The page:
In response to the adverse effects of neonicotinoids towards non-target insects, measures have been taken by the European Union in the form of a moratorium on the use of three molecules (imidacloprid, clothianidin and thiamethoxam) on selected crops that came into force in 2013. The Commission Implementing Regulation (EU) No. 485/2013 of 24 May 2013 amended Implementing Regulation (EU) No. 540/ 2011, concerning the approval conditions of active substances clothianidin, thiamethoxam, and imidacloprid, and prohibited the use and sale of seeds treated with plant protection products containing those active substance. Since January 2019, a new regulation stated a ban of these three molecules in all outdoor crops, restricting them to greenhouses. Additionally, many countries in Europe like Germany and France have introduced their own prohibitions on the use of neonicotinoids.
On restrictions of use – A new regulation in EU to ban the use of three (neonicotinoid) molecules in all outdoor crops came into effect in January 2019.
TOWARDS SUSTAINABLE SOLUTIONS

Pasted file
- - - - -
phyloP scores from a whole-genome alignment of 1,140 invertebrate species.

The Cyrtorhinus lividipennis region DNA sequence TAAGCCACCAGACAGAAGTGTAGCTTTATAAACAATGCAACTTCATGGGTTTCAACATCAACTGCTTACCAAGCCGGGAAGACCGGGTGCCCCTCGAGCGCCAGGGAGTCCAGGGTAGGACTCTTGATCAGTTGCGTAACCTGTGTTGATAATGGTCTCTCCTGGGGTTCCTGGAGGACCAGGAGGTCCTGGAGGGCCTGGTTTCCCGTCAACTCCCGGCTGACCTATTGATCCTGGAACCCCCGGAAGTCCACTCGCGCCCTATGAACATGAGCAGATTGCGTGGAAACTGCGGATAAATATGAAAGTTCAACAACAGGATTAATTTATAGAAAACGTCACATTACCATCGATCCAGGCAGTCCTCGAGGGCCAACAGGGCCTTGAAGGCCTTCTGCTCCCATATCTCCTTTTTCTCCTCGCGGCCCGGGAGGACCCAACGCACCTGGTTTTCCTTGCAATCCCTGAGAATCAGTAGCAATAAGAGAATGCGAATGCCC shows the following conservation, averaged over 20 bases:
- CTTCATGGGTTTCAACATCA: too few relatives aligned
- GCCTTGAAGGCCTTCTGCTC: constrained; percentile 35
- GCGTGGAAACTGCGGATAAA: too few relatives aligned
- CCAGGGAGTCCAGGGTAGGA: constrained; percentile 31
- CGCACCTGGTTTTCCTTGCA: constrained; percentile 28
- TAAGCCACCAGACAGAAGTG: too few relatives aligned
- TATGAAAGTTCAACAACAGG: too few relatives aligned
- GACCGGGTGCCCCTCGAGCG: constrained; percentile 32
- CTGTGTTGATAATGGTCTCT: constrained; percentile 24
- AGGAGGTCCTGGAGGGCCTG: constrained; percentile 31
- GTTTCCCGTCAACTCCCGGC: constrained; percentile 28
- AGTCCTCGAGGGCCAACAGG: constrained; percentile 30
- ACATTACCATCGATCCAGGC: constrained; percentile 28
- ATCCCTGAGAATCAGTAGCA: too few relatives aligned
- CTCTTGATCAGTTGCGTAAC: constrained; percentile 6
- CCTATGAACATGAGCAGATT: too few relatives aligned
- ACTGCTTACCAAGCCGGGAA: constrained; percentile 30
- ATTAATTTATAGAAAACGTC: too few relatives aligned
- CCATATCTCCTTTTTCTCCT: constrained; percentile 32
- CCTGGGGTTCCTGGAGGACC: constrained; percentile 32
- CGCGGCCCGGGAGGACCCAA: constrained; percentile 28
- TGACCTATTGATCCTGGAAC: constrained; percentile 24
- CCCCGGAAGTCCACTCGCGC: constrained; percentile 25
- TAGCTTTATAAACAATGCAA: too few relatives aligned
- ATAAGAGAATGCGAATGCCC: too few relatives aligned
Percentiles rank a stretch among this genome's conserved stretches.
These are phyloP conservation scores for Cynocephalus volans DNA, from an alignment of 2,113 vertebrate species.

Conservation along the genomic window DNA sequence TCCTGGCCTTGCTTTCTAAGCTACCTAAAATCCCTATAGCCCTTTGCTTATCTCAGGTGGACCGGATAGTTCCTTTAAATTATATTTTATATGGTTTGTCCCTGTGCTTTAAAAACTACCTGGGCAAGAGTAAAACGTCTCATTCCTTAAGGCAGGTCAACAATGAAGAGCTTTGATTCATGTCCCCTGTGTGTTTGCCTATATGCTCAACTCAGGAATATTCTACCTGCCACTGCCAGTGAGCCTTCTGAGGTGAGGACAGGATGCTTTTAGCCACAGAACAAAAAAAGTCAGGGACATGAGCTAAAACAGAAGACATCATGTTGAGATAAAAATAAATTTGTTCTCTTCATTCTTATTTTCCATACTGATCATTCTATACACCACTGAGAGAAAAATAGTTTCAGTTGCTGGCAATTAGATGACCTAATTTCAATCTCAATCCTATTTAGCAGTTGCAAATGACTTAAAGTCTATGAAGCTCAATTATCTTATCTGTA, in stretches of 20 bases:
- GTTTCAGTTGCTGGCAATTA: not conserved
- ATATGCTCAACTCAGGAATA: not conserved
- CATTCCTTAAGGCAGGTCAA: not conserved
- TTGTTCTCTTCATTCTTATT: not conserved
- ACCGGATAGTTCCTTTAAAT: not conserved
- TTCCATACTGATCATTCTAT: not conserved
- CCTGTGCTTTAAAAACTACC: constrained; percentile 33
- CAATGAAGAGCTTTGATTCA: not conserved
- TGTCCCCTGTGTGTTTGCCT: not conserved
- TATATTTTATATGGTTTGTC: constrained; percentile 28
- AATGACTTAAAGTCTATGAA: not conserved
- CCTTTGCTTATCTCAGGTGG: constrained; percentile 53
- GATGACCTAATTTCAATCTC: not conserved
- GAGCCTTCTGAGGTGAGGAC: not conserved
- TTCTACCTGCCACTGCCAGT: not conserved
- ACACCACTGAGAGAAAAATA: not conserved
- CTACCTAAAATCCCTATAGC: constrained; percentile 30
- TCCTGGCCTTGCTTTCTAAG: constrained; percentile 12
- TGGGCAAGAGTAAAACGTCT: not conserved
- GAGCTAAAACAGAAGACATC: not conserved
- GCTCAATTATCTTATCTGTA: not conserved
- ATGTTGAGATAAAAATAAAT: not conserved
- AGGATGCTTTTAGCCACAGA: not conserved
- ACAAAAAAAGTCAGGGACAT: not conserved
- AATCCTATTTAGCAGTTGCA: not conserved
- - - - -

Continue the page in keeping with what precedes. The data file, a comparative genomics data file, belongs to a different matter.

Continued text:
An alternative to the use of chemical pesticides, such as neonicotinoids, is to substitute harmful synthetic pesticides with biopesticides or pest-resistant crops. Pest-resistant crops are genetically improved plant varieties produced by classical plant breeding or genetic modification techniques. However, this approach seems to have mixed reactions. For example, though the use of genetically modified plant varieties engineered to be toxic to pests report initial pesticide decrease, insects have reportedly developed resistance to these toxins. Biological control, which is the control of a pest by the introduction of a natural enemy or predator, is another alternative to the use of neonicotinoids and other chemical insecticides. The most promising substitutable methods involve the use of microorganisms such as granulosis bacteria and fungus, such as Bacillus thuringiensis and Metarhizium anisopliae. Physical methods, for example the coating of fruit with paraffin oil or clay, and semiochemical methods, which is the disruption of insect mating with sex pheromones, have also proven quite effective and are often available as commercial products. Though it should be noted that the effectiveness of these non-chemical alternatives to neonicotinoids depends on the target pest.